One of the three most commonly recognized reactions of the stress response, and the initial response to danger in which fight or flight is temporarily put on hold. The freeze response involves an immediate stilling of movement, with vigilance to the threat, and in preparation for active fight or flight response. In the midst of initial trauma exposure, freeze presents as a highly activated state of immobility in which muscle tone remains high and the body prepares for possible fight or flight response. Understanding of the freeze state has evolved in the literature and differentiated from a tonic immobility response.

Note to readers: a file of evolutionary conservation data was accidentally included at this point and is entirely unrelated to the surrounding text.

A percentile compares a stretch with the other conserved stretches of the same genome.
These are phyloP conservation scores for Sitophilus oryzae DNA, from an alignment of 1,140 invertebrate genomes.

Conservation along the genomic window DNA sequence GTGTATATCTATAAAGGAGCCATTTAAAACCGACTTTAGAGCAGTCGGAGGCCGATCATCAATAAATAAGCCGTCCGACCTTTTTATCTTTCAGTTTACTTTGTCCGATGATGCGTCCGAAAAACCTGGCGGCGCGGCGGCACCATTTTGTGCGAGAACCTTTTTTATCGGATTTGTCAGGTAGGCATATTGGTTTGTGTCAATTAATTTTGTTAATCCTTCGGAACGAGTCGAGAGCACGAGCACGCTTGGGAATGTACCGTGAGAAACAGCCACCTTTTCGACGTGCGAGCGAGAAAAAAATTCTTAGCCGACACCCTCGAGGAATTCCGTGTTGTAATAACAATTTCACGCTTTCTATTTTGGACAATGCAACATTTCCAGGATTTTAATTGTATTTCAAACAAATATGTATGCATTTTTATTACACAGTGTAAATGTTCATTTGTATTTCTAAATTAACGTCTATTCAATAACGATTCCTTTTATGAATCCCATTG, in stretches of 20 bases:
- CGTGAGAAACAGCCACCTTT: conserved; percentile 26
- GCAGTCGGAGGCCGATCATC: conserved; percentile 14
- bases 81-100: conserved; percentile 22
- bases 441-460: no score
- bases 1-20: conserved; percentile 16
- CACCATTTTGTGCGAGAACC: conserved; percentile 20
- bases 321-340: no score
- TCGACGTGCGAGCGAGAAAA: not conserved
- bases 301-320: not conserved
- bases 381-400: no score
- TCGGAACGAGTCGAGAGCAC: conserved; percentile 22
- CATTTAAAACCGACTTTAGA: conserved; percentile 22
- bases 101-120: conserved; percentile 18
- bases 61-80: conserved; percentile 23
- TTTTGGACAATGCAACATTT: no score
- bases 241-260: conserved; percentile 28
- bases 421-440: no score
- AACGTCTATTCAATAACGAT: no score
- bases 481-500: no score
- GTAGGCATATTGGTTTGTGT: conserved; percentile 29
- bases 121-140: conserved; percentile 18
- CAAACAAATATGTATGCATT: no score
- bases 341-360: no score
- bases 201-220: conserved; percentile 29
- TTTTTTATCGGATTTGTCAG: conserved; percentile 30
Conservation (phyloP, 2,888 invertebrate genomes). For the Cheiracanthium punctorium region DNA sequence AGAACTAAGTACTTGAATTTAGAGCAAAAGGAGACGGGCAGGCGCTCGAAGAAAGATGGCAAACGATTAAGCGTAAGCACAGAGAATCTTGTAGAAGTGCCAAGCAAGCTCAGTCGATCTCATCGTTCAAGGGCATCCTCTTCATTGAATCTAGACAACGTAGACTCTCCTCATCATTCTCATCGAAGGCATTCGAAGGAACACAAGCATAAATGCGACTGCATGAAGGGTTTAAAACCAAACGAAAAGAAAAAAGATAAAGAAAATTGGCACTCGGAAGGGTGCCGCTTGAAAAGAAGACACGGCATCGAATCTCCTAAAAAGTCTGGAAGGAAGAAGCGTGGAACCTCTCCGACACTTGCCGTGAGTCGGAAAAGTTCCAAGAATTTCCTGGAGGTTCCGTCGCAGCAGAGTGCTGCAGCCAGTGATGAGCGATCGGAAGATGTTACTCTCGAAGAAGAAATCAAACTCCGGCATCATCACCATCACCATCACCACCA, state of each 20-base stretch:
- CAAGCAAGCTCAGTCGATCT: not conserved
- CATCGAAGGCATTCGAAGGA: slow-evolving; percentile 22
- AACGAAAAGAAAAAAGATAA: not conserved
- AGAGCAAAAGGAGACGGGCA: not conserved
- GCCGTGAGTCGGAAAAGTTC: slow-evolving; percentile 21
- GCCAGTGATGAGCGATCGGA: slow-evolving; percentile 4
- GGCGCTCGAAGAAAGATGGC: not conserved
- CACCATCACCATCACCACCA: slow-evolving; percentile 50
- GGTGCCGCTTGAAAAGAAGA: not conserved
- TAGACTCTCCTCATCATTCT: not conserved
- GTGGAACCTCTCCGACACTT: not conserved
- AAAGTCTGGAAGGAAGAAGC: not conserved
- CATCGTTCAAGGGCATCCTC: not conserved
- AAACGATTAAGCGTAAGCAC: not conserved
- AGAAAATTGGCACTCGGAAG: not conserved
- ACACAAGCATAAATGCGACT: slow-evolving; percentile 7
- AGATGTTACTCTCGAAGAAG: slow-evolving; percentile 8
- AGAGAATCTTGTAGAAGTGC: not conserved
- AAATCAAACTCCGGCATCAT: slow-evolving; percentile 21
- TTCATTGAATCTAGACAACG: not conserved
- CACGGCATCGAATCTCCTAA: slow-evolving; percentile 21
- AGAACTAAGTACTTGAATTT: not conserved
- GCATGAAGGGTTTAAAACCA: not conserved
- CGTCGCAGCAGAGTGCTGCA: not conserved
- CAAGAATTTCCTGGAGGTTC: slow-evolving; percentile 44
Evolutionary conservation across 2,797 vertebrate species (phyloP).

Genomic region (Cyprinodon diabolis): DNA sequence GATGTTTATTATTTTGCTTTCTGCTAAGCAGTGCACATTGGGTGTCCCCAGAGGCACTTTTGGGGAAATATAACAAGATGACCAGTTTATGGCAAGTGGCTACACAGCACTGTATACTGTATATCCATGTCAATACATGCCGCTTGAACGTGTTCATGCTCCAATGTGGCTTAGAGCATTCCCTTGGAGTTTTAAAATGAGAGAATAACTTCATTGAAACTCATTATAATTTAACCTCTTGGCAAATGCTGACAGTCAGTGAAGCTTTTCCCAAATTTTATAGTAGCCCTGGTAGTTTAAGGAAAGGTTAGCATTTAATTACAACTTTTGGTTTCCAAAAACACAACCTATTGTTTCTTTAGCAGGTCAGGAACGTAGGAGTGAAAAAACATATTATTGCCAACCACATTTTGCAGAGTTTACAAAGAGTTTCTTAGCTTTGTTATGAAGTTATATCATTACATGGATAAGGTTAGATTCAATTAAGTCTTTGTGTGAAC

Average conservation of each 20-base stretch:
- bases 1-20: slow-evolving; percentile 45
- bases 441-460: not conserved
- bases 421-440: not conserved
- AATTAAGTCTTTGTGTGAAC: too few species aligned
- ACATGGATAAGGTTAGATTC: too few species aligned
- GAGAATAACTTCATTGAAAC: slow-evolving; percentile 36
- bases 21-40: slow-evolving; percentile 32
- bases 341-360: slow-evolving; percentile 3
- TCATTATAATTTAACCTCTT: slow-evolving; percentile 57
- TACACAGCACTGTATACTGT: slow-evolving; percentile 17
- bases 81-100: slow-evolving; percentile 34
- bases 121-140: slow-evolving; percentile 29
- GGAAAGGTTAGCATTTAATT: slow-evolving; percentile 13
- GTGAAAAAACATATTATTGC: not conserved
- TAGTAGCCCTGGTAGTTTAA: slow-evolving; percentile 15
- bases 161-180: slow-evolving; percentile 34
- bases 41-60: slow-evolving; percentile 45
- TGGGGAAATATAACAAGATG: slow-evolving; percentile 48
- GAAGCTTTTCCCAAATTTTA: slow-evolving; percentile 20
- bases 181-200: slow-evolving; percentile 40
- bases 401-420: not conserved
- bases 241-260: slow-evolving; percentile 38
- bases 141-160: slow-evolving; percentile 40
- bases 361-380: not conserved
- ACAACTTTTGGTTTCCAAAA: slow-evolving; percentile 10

In the ongoing life and development of the trauma survivor, the freeze response can continue to emerge in response to the perception of threat, with the brain and body moving into a state of high alert (e.g. heart racing, sweating, breathing accelerated) when triggered. However, when observed, the individual might appear shut-down or withdrawn. This generally occurs in the survivor in response to a trigger that is reminiscent of past traumatic experiences. Therapeutically, it can be useful to assist clients in recognizing the original source of the danger/survival response, and to learn to distinguish between triggered reaction vs. present moment.